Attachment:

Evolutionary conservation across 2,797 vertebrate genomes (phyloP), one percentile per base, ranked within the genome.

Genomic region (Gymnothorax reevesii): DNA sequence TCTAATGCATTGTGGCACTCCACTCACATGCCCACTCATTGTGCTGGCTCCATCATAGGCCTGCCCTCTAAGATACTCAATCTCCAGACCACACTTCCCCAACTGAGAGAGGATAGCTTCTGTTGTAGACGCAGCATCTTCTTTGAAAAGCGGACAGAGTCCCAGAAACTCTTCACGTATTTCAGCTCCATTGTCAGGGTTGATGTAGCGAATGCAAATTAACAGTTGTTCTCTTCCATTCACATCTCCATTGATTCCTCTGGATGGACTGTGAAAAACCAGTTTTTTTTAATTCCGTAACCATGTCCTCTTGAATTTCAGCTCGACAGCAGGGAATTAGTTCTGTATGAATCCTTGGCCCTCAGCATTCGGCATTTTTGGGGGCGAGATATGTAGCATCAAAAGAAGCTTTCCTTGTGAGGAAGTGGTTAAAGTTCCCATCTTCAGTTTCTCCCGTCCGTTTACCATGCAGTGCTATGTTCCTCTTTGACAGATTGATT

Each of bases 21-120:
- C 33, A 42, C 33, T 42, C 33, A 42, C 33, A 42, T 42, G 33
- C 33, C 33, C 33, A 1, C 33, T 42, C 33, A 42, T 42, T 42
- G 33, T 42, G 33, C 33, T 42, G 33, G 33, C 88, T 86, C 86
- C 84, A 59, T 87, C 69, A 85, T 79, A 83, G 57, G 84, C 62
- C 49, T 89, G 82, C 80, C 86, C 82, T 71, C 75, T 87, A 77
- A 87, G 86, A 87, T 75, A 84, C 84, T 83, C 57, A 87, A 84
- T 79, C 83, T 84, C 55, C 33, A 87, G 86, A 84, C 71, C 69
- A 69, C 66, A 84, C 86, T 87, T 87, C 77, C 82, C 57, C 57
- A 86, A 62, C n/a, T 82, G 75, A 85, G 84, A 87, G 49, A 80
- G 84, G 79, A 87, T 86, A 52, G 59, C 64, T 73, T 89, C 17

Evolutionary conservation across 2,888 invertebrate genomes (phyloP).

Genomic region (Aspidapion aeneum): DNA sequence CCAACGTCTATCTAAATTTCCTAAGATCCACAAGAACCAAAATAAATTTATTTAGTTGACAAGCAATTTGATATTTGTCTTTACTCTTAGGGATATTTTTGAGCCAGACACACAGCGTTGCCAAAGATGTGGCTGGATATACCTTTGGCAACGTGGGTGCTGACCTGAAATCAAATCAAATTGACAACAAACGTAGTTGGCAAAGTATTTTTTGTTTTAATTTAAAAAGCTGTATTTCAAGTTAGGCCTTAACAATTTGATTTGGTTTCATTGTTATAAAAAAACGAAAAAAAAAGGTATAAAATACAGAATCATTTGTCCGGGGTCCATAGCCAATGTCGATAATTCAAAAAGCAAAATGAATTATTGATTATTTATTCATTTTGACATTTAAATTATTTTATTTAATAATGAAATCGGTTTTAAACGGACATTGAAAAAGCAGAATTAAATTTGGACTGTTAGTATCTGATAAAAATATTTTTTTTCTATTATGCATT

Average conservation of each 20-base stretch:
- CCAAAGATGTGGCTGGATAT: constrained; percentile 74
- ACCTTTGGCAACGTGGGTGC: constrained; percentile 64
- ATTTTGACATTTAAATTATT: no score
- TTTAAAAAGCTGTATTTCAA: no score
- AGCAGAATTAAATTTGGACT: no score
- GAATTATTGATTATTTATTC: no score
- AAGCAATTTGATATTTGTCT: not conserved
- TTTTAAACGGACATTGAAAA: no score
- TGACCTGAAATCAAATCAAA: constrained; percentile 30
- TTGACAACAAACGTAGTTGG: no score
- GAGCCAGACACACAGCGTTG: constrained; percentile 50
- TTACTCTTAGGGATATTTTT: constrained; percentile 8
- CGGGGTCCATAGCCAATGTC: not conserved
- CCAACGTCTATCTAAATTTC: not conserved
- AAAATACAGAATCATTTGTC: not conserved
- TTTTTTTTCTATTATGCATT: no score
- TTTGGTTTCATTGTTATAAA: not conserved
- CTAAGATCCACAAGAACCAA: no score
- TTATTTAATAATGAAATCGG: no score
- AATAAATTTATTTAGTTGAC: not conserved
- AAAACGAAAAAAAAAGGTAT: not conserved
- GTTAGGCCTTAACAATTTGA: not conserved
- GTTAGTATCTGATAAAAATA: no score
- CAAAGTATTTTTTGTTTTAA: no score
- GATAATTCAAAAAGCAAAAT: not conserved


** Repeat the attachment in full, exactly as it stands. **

Evolutionary conservation across 2,797 vertebrate genomes (phyloP), one percentile per base, ranked within the genome.

Genomic region (Gymnothorax reevesii): DNA sequence TCTAATGCATTGTGGCACTCCACTCACATGCCCACTCATTGTGCTGGCTCCATCATAGGCCTGCCCTCTAAGATACTCAATCTCCAGACCACACTTCCCCAACTGAGAGAGGATAGCTTCTGTTGTAGACGCAGCATCTTCTTTGAAAAGCGGACAGAGTCCCAGAAACTCTTCACGTATTTCAGCTCCATTGTCAGGGTTGATGTAGCGAATGCAAATTAACAGTTGTTCTCTTCCATTCACATCTCCATTGATTCCTCTGGATGGACTGTGAAAAACCAGTTTTTTTTAATTCCGTAACCATGTCCTCTTGAATTTCAGCTCGACAGCAGGGAATTAGTTCTGTATGAATCCTTGGCCCTCAGCATTCGGCATTTTTGGGGGCGAGATATGTAGCATCAAAAGAAGCTTTCCTTGTGAGGAAGTGGTTAAAGTTCCCATCTTCAGTTTCTCCCGTCCGTTTACCATGCAGTGCTATGTTCCTCTTTGACAGATTGATT

Each of bases 21-120:
- C 33, A 42, C 33, T 42, C 33, A 42, C 33, A 42, T 42, G 33
- C 33, C 33, C 33, A 1, C 33, T 42, C 33, A 42, T 42, T 42
- G 33, T 42, G 33, C 33, T 42, G 33, G 33, C 88, T 86, C 86
- C 84, A 59, T 87, C 69, A 85, T 79, A 83, G 57, G 84, C 62
- C 49, T 89, G 82, C 80, C 86, C 82, T 71, C 75, T 87, A 77
- A 87, G 86, A 87, T 75, A 84, C 84, T 83, C 57, A 87, A 84
- T 79, C 83, T 84, C 55, C 33, A 87, G 86, A 84, C 71, C 69
- A 69, C 66, A 84, C 86, T 87, T 87, C 77, C 82, C 57, C 57
- A 86, A 62, C n/a, T 82, G 75, A 85, G 84, A 87, G 49, A 80
- G 84, G 79, A 87, T 86, A 52, G 59, C 64, T 73, T 89, C 17

Evolutionary conservation across 2,888 invertebrate genomes (phyloP).

Genomic region (Aspidapion aeneum): DNA sequence CCAACGTCTATCTAAATTTCCTAAGATCCACAAGAACCAAAATAAATTTATTTAGTTGACAAGCAATTTGATATTTGTCTTTACTCTTAGGGATATTTTTGAGCCAGACACACAGCGTTGCCAAAGATGTGGCTGGATATACCTTTGGCAACGTGGGTGCTGACCTGAAATCAAATCAAATTGACAACAAACGTAGTTGGCAAAGTATTTTTTGTTTTAATTTAAAAAGCTGTATTTCAAGTTAGGCCTTAACAATTTGATTTGGTTTCATTGTTATAAAAAAACGAAAAAAAAAGGTATAAAATACAGAATCATTTGTCCGGGGTCCATAGCCAATGTCGATAATTCAAAAAGCAAAATGAATTATTGATTATTTATTCATTTTGACATTTAAATTATTTTATTTAATAATGAAATCGGTTTTAAACGGACATTGAAAAAGCAGAATTAAATTTGGACTGTTAGTATCTGATAAAAATATTTTTTTTCTATTATGCATT

Average conservation of each 20-base stretch:
- CCAAAGATGTGGCTGGATAT: constrained; percentile 74
- ACCTTTGGCAACGTGGGTGC: constrained; percentile 64
- ATTTTGACATTTAAATTATT: no score
- TTTAAAAAGCTGTATTTCAA: no score
- AGCAGAATTAAATTTGGACT: no score
- GAATTATTGATTATTTATTC: no score
- AAGCAATTTGATATTTGTCT: not conserved
- TTTTAAACGGACATTGAAAA: no score
- TGACCTGAAATCAAATCAAA: constrained; percentile 30
- TTGACAACAAACGTAGTTGG: no score
- GAGCCAGACACACAGCGTTG: constrained; percentile 50
- TTACTCTTAGGGATATTTTT: constrained; percentile 8
- CGGGGTCCATAGCCAATGTC: not conserved
- CCAACGTCTATCTAAATTTC: not conserved
- AAAATACAGAATCATTTGTC: not conserved
- TTTTTTTTCTATTATGCATT: no score
- TTTGGTTTCATTGTTATAAA: not conserved
- CTAAGATCCACAAGAACCAA: no score
- TTATTTAATAATGAAATCGG: no score
- AATAAATTTATTTAGTTGAC: not conserved
- AAAACGAAAAAAAAAGGTAT: not conserved
- GTTAGGCCTTAACAATTTGA: not conserved
- GTTAGTATCTGATAAAAATA: no score
- CAAAGTATTTTTTGTTTTAA: no score
- GATAATTCAAAAAGCAAAAT: not conserved